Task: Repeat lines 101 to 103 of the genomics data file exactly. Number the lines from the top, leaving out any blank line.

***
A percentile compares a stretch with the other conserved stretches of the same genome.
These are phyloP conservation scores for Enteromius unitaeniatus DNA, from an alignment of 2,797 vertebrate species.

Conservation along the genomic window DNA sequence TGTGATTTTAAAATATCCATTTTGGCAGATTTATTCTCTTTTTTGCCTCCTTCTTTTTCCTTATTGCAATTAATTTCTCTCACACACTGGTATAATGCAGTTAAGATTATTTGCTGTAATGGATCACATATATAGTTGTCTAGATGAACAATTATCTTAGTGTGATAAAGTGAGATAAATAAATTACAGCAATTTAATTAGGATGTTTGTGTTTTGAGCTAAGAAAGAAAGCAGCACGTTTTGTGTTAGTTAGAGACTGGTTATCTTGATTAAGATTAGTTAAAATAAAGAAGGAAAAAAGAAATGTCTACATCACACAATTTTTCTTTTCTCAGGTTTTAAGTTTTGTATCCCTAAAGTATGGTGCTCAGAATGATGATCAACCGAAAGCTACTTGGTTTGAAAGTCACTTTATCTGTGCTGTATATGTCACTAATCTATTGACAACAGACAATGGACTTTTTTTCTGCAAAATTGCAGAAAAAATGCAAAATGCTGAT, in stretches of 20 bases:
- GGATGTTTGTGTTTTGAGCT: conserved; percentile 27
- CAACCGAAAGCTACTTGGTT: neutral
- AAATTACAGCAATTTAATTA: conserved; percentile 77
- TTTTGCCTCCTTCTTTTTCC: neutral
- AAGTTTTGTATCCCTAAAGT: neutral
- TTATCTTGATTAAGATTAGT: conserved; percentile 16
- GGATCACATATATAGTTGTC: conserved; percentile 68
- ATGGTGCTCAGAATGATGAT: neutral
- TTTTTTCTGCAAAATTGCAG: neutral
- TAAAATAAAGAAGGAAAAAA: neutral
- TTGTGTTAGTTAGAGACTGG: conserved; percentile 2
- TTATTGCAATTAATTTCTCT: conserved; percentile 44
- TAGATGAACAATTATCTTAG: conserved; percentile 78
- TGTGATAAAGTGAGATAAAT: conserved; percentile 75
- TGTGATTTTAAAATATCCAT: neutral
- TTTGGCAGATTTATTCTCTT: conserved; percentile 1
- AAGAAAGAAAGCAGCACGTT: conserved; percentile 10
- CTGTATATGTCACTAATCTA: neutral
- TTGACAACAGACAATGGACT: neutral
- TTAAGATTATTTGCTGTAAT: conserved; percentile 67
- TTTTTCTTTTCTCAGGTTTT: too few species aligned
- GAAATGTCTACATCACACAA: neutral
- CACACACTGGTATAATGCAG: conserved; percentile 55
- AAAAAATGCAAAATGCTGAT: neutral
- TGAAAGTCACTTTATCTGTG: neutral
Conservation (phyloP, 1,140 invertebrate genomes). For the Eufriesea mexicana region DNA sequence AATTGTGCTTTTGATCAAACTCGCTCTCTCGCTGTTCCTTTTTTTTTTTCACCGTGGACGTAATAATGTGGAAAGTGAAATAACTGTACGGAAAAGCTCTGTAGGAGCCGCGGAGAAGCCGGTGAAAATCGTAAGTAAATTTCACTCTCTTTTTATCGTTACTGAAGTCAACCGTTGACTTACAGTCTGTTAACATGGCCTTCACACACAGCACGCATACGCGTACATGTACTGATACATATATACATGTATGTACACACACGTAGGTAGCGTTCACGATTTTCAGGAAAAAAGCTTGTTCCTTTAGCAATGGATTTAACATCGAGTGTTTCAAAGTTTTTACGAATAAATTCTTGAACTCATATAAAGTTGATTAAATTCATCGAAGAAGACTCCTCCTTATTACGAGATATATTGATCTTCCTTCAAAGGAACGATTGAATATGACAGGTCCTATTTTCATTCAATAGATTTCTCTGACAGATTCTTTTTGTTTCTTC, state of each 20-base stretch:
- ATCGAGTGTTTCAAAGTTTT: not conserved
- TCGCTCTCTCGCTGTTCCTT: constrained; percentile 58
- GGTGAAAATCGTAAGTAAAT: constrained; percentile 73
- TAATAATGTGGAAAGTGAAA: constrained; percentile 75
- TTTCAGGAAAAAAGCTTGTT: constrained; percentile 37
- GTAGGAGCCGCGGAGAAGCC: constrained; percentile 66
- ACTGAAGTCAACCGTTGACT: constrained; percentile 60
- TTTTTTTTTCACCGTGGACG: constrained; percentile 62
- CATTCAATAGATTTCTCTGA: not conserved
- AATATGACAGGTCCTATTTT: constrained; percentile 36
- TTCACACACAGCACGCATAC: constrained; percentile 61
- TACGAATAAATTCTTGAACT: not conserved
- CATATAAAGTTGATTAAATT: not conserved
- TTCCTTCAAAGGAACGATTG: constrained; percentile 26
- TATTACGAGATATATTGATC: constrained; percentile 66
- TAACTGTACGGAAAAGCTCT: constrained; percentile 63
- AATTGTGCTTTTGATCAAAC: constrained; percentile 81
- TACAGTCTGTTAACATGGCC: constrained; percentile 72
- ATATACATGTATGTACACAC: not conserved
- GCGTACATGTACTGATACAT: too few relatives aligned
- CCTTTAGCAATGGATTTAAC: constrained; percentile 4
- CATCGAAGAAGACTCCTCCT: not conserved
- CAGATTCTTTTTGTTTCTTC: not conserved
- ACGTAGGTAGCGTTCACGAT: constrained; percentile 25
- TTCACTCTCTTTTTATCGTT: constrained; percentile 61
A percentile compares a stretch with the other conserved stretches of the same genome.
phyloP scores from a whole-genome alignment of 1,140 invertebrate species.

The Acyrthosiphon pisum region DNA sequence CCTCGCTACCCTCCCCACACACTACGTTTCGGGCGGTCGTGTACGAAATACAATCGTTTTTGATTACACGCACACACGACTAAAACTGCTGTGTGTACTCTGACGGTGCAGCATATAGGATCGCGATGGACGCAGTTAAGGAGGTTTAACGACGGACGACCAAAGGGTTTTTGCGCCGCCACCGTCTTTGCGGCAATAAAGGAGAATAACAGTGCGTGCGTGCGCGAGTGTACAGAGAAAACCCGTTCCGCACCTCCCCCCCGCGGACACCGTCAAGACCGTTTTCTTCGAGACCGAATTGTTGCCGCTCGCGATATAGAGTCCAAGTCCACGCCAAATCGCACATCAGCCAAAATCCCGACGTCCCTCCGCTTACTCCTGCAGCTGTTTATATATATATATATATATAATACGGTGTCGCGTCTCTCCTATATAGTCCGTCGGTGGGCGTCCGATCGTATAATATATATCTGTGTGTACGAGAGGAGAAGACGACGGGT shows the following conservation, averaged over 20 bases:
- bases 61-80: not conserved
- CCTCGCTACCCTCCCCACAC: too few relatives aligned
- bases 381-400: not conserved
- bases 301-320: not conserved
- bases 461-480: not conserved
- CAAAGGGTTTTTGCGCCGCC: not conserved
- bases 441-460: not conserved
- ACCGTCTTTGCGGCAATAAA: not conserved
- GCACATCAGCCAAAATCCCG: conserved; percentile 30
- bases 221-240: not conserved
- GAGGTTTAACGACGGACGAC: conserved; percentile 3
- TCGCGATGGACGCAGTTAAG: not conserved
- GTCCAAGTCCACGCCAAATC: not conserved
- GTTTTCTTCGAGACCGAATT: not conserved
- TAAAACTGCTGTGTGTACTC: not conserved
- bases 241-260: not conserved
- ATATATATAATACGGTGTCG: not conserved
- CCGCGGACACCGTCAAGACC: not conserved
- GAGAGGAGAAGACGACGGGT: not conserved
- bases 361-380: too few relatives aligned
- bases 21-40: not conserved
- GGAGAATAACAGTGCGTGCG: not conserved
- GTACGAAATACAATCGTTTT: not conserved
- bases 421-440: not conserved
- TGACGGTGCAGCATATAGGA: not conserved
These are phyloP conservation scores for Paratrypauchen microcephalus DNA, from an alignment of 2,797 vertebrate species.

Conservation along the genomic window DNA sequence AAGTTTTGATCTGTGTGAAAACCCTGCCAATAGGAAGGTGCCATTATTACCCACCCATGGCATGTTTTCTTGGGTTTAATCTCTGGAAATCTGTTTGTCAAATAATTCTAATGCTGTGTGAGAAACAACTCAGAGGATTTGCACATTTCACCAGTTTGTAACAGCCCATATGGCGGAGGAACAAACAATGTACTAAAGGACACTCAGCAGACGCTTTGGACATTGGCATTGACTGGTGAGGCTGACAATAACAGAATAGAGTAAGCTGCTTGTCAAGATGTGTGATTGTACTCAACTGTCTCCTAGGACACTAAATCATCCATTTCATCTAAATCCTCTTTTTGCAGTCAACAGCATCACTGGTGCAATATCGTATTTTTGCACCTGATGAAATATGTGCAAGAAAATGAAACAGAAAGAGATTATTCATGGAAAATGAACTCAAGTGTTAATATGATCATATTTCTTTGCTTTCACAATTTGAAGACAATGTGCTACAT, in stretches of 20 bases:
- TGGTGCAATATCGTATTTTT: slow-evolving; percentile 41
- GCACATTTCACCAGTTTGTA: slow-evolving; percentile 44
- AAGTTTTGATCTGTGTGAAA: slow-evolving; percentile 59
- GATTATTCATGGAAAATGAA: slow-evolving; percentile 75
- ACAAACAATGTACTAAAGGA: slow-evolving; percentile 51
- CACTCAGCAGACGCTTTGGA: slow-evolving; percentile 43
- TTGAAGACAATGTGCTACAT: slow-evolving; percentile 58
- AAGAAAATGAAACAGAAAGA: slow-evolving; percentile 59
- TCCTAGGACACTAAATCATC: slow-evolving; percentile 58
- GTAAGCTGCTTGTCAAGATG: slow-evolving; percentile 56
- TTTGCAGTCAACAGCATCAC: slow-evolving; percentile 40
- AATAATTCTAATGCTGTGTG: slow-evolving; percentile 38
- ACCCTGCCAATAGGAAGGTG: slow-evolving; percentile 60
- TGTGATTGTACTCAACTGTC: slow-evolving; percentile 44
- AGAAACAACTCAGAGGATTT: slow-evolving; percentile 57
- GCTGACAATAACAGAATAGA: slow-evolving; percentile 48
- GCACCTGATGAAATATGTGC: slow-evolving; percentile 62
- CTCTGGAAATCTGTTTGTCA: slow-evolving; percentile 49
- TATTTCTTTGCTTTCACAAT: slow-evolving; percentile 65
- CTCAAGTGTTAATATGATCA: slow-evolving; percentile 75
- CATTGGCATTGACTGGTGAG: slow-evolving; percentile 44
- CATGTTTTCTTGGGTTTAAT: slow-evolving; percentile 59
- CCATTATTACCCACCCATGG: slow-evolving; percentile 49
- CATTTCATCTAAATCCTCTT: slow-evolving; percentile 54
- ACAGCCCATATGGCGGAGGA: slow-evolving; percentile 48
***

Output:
- GCACCTGATGAAATATGTGC: slow-evolving; percentile 62
- CTCTGGAAATCTGTTTGTCA: slow-evolving; percentile 49
- TATTTCTTTGCTTTCACAAT: slow-evolving; percentile 65